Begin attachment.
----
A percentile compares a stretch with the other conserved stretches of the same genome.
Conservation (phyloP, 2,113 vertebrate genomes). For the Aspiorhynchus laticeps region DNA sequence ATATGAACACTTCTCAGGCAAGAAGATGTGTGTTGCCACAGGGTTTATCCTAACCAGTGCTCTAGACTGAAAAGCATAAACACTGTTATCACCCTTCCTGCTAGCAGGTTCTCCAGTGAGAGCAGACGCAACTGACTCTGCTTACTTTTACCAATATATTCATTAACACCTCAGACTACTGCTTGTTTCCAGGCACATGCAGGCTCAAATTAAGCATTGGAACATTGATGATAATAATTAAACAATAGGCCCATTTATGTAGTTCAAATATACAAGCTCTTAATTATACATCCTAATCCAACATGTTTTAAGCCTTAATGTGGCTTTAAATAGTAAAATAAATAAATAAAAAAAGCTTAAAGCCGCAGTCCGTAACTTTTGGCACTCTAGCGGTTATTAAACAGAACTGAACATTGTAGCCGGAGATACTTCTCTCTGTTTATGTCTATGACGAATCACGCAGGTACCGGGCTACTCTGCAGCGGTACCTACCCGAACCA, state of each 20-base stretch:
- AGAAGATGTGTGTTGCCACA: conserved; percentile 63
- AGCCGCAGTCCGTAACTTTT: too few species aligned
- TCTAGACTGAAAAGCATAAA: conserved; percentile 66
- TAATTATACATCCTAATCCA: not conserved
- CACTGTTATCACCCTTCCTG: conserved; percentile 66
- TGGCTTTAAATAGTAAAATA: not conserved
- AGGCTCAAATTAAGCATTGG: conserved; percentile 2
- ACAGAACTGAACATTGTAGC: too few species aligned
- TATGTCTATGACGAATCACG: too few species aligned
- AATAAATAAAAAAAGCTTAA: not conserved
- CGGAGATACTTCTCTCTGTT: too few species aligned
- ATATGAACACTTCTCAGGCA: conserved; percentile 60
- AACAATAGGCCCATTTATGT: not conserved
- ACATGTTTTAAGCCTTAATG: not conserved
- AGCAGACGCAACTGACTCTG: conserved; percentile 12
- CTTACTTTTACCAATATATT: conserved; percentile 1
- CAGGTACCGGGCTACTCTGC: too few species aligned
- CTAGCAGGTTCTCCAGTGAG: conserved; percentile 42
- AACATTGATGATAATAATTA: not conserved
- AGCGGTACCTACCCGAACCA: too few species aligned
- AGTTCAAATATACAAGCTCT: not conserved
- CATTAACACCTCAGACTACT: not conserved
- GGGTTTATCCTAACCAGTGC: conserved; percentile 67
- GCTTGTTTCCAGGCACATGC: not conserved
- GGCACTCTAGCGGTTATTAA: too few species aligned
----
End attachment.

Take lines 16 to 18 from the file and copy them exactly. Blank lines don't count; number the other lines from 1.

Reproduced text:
- ACATGTTTTAAGCCTTAATG: not conserved
- AGCAGACGCAACTGACTCTG: conserved; percentile 12
- CTTACTTTTACCAATATATT: conserved; percentile 1